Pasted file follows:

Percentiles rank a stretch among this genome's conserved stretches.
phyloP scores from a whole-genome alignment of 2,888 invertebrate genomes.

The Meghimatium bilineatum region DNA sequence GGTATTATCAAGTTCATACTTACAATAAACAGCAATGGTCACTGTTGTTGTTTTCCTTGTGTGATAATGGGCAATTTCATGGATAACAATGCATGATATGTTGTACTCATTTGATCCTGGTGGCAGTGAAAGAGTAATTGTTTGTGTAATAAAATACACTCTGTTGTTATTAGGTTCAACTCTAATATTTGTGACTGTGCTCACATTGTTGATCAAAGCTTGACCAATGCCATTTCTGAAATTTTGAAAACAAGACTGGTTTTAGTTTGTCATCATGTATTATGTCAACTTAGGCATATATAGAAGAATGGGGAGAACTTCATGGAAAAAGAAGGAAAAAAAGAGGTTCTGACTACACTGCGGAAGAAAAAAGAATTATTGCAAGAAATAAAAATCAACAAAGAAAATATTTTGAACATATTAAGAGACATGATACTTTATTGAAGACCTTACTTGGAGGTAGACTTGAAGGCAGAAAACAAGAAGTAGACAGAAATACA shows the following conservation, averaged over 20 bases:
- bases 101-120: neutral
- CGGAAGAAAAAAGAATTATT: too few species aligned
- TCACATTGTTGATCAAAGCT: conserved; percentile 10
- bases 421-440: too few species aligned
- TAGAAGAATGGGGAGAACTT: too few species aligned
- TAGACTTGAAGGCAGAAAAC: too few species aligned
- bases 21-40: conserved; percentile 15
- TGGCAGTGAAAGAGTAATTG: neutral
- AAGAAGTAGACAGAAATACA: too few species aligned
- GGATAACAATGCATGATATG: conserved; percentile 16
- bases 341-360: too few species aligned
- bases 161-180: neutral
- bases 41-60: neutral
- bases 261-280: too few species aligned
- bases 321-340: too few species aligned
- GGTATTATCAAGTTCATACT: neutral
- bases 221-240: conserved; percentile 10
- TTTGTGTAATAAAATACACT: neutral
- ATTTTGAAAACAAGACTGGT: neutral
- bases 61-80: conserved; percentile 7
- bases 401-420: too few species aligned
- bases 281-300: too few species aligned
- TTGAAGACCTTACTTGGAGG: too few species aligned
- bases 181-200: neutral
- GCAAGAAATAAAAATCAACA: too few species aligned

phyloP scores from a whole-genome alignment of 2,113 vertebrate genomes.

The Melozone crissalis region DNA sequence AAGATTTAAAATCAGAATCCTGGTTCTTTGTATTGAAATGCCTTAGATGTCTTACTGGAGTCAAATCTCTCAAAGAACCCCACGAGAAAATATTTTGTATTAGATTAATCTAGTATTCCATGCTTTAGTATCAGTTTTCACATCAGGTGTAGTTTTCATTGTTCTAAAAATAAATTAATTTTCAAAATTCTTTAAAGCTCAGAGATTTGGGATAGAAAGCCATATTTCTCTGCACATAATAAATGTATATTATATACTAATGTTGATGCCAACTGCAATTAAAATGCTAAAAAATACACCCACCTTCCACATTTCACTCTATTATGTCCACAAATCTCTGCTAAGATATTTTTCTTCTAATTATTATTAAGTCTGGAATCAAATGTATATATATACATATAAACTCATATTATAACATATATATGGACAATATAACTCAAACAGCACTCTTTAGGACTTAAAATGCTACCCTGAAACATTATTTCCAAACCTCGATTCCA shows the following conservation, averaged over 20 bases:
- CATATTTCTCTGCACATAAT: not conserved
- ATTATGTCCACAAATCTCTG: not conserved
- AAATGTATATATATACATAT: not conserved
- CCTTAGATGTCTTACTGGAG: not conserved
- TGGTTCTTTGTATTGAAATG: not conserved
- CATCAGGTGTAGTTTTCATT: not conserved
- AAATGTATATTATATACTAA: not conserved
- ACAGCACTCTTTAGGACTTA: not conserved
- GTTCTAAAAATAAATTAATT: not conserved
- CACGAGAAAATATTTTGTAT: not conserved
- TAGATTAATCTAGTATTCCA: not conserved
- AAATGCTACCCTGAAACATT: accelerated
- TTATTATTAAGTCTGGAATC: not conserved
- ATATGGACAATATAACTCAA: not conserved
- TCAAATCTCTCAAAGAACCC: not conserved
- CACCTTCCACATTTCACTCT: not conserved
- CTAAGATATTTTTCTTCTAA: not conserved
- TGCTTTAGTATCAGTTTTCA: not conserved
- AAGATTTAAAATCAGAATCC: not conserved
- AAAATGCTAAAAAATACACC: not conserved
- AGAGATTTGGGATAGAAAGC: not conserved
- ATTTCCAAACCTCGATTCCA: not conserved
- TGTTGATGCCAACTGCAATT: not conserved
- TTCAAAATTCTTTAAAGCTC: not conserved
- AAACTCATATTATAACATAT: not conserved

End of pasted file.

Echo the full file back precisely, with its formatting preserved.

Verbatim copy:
Percentiles rank a stretch among this genome's conserved stretches.
phyloP scores from a whole-genome alignment of 2,888 invertebrate genomes.

The Meghimatium bilineatum region DNA sequence GGTATTATCAAGTTCATACTTACAATAAACAGCAATGGTCACTGTTGTTGTTTTCCTTGTGTGATAATGGGCAATTTCATGGATAACAATGCATGATATGTTGTACTCATTTGATCCTGGTGGCAGTGAAAGAGTAATTGTTTGTGTAATAAAATACACTCTGTTGTTATTAGGTTCAACTCTAATATTTGTGACTGTGCTCACATTGTTGATCAAAGCTTGACCAATGCCATTTCTGAAATTTTGAAAACAAGACTGGTTTTAGTTTGTCATCATGTATTATGTCAACTTAGGCATATATAGAAGAATGGGGAGAACTTCATGGAAAAAGAAGGAAAAAAAGAGGTTCTGACTACACTGCGGAAGAAAAAAGAATTATTGCAAGAAATAAAAATCAACAAAGAAAATATTTTGAACATATTAAGAGACATGATACTTTATTGAAGACCTTACTTGGAGGTAGACTTGAAGGCAGAAAACAAGAAGTAGACAGAAATACA shows the following conservation, averaged over 20 bases:
- bases 101-120: neutral
- CGGAAGAAAAAAGAATTATT: too few species aligned
- TCACATTGTTGATCAAAGCT: conserved; percentile 10
- bases 421-440: too few species aligned
- TAGAAGAATGGGGAGAACTT: too few species aligned
- TAGACTTGAAGGCAGAAAAC: too few species aligned
- bases 21-40: conserved; percentile 15
- TGGCAGTGAAAGAGTAATTG: neutral
- AAGAAGTAGACAGAAATACA: too few species aligned
- GGATAACAATGCATGATATG: conserved; percentile 16
- bases 341-360: too few species aligned
- bases 161-180: neutral
- bases 41-60: neutral
- bases 261-280: too few species aligned
- bases 321-340: too few species aligned
- GGTATTATCAAGTTCATACT: neutral
- bases 221-240: conserved; percentile 10
- TTTGTGTAATAAAATACACT: neutral
- ATTTTGAAAACAAGACTGGT: neutral
- bases 61-80: conserved; percentile 7
- bases 401-420: too few species aligned
- bases 281-300: too few species aligned
- TTGAAGACCTTACTTGGAGG: too few species aligned
- bases 181-200: neutral
- GCAAGAAATAAAAATCAACA: too few species aligned

phyloP scores from a whole-genome alignment of 2,113 vertebrate genomes.

The Melozone crissalis region DNA sequence AAGATTTAAAATCAGAATCCTGGTTCTTTGTATTGAAATGCCTTAGATGTCTTACTGGAGTCAAATCTCTCAAAGAACCCCACGAGAAAATATTTTGTATTAGATTAATCTAGTATTCCATGCTTTAGTATCAGTTTTCACATCAGGTGTAGTTTTCATTGTTCTAAAAATAAATTAATTTTCAAAATTCTTTAAAGCTCAGAGATTTGGGATAGAAAGCCATATTTCTCTGCACATAATAAATGTATATTATATACTAATGTTGATGCCAACTGCAATTAAAATGCTAAAAAATACACCCACCTTCCACATTTCACTCTATTATGTCCACAAATCTCTGCTAAGATATTTTTCTTCTAATTATTATTAAGTCTGGAATCAAATGTATATATATACATATAAACTCATATTATAACATATATATGGACAATATAACTCAAACAGCACTCTTTAGGACTTAAAATGCTACCCTGAAACATTATTTCCAAACCTCGATTCCA shows the following conservation, averaged over 20 bases:
- CATATTTCTCTGCACATAAT: not conserved
- ATTATGTCCACAAATCTCTG: not conserved
- AAATGTATATATATACATAT: not conserved
- CCTTAGATGTCTTACTGGAG: not conserved
- TGGTTCTTTGTATTGAAATG: not conserved
- CATCAGGTGTAGTTTTCATT: not conserved
- AAATGTATATTATATACTAA: not conserved
- ACAGCACTCTTTAGGACTTA: not conserved
- GTTCTAAAAATAAATTAATT: not conserved
- CACGAGAAAATATTTTGTAT: not conserved
- TAGATTAATCTAGTATTCCA: not conserved
- AAATGCTACCCTGAAACATT: accelerated
- TTATTATTAAGTCTGGAATC: not conserved
- ATATGGACAATATAACTCAA: not conserved
- TCAAATCTCTCAAAGAACCC: not conserved
- CACCTTCCACATTTCACTCT: not conserved
- CTAAGATATTTTTCTTCTAA: not conserved
- TGCTTTAGTATCAGTTTTCA: not conserved
- AAGATTTAAAATCAGAATCC: not conserved
- AAAATGCTAAAAAATACACC: not conserved
- AGAGATTTGGGATAGAAAGC: not conserved
- ATTTCCAAACCTCGATTCCA: not conserved
- TGTTGATGCCAACTGCAATT: not conserved
- TTCAAAATTCTTTAAAGCTC: not conserved
- AAACTCATATTATAACATAT: not conserved